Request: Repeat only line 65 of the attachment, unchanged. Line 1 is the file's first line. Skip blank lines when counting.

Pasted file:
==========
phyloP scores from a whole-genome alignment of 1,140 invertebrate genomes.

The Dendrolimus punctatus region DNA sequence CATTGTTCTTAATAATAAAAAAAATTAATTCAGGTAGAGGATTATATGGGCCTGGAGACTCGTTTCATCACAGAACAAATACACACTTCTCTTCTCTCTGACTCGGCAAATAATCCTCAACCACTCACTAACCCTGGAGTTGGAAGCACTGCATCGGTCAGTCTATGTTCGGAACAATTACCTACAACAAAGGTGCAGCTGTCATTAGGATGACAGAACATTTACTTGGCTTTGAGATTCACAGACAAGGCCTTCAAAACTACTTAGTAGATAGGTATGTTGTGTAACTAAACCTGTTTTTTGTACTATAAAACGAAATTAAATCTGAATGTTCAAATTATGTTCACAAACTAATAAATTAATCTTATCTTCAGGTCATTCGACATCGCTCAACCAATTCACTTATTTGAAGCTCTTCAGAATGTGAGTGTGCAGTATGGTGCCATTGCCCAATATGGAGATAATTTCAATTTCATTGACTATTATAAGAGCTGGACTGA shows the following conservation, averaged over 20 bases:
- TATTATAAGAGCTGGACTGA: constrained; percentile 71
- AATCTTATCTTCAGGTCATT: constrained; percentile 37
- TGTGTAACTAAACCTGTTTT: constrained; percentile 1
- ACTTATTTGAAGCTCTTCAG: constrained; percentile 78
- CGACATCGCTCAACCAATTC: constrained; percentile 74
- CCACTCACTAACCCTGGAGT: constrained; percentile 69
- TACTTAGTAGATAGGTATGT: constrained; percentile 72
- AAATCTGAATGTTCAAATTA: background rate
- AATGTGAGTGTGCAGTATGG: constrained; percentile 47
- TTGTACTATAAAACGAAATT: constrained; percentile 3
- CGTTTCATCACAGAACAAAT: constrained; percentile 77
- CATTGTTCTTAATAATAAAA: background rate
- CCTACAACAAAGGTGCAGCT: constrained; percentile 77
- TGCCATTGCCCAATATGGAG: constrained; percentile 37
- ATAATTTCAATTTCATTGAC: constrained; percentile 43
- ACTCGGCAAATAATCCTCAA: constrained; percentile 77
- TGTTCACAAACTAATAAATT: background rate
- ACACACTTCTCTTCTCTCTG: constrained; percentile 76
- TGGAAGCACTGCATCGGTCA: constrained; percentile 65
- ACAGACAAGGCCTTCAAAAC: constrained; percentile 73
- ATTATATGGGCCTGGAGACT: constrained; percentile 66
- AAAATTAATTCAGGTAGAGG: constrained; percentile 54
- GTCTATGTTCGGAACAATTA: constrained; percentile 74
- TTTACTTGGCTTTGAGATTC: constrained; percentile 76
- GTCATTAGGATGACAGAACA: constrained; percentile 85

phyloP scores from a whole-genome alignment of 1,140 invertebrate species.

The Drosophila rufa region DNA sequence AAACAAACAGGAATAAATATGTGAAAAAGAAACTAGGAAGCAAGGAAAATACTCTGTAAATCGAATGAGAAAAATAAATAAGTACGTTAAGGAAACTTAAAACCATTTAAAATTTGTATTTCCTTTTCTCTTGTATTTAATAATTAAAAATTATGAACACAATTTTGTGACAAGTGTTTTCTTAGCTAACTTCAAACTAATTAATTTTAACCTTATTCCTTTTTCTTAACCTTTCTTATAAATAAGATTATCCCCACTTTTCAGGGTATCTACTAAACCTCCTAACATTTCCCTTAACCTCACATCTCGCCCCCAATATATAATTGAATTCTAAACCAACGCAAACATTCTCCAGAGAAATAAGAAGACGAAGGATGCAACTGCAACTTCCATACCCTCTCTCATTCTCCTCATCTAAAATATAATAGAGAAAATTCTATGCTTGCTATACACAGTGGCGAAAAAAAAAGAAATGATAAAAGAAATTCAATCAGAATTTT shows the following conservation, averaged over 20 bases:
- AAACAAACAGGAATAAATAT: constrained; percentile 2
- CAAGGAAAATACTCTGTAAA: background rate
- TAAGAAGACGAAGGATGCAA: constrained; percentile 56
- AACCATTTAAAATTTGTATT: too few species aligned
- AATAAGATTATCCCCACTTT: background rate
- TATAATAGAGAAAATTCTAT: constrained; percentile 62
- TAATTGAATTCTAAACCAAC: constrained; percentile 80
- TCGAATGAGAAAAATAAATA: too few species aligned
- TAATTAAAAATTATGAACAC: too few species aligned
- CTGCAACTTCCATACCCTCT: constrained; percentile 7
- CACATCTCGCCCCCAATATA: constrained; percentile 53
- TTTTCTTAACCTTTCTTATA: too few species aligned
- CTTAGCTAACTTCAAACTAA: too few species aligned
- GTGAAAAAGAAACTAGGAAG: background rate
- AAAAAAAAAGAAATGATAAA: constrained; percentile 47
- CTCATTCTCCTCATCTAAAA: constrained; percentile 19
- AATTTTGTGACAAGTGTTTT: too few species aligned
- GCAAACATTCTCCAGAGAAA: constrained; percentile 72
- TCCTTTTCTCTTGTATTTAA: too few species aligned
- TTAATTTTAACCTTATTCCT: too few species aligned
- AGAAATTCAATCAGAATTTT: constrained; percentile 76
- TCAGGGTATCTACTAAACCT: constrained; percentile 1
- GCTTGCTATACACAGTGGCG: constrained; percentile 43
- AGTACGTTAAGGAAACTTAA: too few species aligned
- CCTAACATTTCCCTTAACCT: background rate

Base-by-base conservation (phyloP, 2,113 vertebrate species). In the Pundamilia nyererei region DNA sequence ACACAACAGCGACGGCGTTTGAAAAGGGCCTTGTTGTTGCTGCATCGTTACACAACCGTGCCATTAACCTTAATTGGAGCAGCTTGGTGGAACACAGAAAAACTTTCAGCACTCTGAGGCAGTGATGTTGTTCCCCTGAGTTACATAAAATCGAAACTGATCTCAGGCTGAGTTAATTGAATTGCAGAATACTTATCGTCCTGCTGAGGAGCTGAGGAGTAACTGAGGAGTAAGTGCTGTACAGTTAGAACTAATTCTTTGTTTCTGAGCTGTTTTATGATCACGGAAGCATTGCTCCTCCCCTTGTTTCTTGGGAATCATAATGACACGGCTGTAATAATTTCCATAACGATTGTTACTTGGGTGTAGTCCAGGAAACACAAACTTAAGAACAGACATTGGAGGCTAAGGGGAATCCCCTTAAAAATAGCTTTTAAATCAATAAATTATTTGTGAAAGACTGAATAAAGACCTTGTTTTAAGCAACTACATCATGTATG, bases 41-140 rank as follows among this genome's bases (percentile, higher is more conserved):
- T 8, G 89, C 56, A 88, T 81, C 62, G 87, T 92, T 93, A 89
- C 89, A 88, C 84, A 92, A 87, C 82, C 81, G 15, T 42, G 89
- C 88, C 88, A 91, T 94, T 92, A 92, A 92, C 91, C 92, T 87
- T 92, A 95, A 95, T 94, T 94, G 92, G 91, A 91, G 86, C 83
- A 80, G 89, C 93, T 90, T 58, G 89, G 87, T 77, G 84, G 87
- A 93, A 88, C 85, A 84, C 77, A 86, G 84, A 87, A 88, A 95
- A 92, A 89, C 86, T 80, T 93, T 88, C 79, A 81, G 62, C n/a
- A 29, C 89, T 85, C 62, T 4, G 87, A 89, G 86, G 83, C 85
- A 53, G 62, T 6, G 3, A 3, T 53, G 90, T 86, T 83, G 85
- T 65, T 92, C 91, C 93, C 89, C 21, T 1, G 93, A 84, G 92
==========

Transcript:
- T 65, T 92, C 91, C 93, C 89, C 21, T 1, G 93, A 84, G 92